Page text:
How can we be sure that a computer connected on Intranet will not use HRA dedicated to DirectAccess clients connected on Internet?
And more important, how can we be sure that a DirectAccess client connected on Internet will not use HRA dedicated to internal clients?
The Multiple NAP Challenge made simple
Specialize Health Registration authorities based on computer security level is a good option. Scenario explained before is technically possible, just complex to setup in a small DirectAccess deployment. The real challenge is how to be sure that NAP enabled client will always use the good HRA. DirectAccess have a solution for that. It’s always a question of name resolution capabilities.
In my scenario, I will dedicate a NPS/HRA to intranet clients and another one to Internet clients. Each NPS will have it’s own configuration (I said simple ). NAP enabled computers (DirectAccess or Not) will be able to use a HRA based on their location (Intranet/Internet).
First we need to be sure that DirectAccess clients connected on Internet cannot reach HRA dedicated to Intranet clients. With DirectAccess, we have built-in host resolution blocker capabilities : Name Resolution Policy Table :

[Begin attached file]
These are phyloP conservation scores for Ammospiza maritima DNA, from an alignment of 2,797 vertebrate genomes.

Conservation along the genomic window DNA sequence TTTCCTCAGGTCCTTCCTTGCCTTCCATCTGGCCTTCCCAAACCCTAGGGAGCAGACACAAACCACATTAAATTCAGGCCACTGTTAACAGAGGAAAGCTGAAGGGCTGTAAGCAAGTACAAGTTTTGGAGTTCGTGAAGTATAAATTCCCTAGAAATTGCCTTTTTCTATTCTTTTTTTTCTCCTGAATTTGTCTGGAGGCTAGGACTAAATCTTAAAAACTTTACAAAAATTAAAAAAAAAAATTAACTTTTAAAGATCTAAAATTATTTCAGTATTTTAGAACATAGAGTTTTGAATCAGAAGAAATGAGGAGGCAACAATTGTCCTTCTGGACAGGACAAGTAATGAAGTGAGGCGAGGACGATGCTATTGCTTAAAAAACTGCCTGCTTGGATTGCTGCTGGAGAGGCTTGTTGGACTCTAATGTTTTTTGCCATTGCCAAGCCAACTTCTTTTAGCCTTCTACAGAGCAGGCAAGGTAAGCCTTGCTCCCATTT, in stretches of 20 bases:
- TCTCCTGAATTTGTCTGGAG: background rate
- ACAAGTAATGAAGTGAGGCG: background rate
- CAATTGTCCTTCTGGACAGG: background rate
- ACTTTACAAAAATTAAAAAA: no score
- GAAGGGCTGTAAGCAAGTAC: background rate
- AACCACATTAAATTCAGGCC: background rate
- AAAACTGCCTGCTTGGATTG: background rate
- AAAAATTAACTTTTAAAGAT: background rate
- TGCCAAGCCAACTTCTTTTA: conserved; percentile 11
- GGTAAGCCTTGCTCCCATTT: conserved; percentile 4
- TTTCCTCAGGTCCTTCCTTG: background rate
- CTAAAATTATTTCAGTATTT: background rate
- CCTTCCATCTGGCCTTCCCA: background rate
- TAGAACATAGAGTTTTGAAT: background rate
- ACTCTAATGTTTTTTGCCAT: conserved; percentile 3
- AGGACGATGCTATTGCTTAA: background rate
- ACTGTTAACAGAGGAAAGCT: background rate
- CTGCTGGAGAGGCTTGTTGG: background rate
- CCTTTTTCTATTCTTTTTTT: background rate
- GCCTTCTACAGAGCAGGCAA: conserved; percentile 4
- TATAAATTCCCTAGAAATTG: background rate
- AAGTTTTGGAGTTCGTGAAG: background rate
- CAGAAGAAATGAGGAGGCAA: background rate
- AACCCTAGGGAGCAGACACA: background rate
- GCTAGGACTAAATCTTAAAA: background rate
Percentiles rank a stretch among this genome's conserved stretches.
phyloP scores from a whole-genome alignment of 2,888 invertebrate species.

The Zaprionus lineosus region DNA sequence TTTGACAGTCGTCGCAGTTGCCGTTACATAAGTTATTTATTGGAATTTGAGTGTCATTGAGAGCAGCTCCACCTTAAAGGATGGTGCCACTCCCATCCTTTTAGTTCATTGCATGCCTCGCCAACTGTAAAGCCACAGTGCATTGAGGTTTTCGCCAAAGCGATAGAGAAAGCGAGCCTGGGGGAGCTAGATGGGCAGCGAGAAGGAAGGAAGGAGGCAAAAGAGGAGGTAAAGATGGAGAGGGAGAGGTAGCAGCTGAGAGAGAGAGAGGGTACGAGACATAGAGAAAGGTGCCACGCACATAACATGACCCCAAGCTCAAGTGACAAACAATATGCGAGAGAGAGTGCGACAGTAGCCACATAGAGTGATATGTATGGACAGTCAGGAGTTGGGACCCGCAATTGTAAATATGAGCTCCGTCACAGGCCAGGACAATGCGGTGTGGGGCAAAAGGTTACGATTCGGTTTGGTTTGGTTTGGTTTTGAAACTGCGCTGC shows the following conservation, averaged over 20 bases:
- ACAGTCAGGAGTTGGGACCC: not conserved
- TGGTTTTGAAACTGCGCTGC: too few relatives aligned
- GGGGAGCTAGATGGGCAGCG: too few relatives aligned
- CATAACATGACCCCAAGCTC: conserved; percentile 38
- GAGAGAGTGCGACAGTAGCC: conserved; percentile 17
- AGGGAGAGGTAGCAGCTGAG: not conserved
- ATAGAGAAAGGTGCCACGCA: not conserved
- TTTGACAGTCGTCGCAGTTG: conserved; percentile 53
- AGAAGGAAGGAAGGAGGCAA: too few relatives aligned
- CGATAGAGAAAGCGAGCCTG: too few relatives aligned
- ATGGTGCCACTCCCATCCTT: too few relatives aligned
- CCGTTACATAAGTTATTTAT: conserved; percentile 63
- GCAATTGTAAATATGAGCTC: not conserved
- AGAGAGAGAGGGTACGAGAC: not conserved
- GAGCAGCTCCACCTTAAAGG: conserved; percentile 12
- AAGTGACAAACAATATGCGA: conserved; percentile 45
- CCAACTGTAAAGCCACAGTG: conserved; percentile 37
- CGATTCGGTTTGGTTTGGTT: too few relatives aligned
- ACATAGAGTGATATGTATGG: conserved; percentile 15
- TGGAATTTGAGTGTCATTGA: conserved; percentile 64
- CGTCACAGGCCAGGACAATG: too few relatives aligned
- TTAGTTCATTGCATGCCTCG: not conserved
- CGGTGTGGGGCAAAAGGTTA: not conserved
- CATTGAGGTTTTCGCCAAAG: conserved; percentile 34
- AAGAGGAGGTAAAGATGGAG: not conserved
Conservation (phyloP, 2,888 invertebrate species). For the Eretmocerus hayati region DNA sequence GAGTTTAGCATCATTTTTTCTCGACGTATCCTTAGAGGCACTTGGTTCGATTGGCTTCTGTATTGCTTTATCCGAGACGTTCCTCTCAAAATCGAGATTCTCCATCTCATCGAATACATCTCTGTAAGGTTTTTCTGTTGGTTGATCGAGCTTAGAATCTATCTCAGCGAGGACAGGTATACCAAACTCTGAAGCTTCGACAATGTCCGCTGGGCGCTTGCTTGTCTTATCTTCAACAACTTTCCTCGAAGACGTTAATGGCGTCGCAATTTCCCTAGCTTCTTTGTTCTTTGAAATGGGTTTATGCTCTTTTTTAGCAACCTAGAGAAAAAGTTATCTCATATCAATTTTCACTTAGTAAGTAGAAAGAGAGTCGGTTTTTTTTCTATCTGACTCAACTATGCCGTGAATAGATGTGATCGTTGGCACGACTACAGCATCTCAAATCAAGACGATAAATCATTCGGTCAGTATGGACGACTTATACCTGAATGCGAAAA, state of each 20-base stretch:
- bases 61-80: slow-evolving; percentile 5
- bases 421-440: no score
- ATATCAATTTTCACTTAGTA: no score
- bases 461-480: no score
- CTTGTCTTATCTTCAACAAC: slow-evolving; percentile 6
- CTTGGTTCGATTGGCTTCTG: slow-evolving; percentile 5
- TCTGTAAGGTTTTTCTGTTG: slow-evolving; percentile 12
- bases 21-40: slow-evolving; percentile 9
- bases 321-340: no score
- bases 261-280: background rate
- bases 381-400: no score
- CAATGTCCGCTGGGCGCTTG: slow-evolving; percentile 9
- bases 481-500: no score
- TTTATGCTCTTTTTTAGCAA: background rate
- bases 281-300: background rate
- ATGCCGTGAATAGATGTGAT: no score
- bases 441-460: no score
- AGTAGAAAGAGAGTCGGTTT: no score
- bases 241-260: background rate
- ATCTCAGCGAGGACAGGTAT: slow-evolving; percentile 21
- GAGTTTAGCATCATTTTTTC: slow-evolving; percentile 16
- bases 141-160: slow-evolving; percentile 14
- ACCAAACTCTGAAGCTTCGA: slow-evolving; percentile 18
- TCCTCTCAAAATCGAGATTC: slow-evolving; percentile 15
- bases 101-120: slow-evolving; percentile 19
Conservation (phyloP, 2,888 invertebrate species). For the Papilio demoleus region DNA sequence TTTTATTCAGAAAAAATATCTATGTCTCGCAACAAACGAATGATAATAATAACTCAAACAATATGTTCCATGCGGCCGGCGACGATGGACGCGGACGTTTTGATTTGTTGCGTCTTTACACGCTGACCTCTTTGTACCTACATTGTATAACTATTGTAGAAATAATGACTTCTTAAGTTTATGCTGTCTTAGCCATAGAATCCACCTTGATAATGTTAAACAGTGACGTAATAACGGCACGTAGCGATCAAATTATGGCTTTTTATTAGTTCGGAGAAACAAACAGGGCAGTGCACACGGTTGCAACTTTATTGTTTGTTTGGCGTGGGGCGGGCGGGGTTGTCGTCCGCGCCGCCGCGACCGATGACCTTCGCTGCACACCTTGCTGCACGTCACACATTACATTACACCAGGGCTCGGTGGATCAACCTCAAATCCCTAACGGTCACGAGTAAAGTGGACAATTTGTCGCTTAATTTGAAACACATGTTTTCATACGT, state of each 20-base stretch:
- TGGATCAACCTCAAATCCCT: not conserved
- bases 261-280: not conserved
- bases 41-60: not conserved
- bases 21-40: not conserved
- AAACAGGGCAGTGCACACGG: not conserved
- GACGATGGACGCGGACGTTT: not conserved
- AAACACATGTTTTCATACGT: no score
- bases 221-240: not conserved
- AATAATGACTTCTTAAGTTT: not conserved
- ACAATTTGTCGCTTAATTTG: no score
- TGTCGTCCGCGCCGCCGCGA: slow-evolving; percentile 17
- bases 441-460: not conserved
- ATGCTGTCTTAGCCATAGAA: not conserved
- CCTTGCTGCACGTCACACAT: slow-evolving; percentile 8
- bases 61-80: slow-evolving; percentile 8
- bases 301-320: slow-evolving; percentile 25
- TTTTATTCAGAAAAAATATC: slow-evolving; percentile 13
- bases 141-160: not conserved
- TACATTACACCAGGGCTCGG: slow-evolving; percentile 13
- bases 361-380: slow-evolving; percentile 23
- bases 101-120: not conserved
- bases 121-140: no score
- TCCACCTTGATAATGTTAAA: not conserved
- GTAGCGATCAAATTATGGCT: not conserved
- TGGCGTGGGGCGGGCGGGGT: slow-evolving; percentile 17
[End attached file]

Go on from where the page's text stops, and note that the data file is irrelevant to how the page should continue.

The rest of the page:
If I block name resolution for my internal HRA URL (HRALAN), I’m sure that DirectAccess clients will never be able to use it when connected on Internet. Great thing. But we also need that internal clients cannot resolve DNS host name for the DirectAccess Dedicated HRA (HRADA).
That’s more tricky. In my scenario, I consider that my DirectAccess infrastructure is located on a specific network in DMZ. For security reason, servers in this network can only use Read-Only domain Controllers located in the same network. So internal clients use different DNS servers. In this case, I will use another host resolution blocker capability : DNS GlobalQueryBlockList. In illustration bellow, you can see the content of the GlobalQueryBlockList I configured on all DNS servers located on Intranet :
We can see the standard WPAD and ISATAP host blocked for DNS resolution. The HRADA host is my HRA dedicated to DirectAccess clients. If I add it to the GlobalQueryBlockList, I’m sure that clients connected on Intranet will never be able to reach it.
And last NAP client configuration. All my NAP clients will share the same Trusted Server group List including all HRA available in my environment (simple by design ).
DirectAccess clients connected on Internet will only be able to resolve “HRADA” hostname. Internal clients (DirectAccess enabled on not) will be able to resolve “HRALAN” only.
How fast is it to switch from an HRA to another?
Good question, after some tests on my lab and performing some research, I found the solution here : http://technet.microsoft.com/en-us/library/dd125359(v=ws.10).aspx
Since Windows Server 2008 R2 the initial timeout for HRA response is four seconds. If you add DirectAccess tunnel negotiation and network latency, I would be up to forty seconds when a DirectAccess clients connected on Intranet network switch to Internet network.
BenoîtS – Simple and secure by Design but Business compliant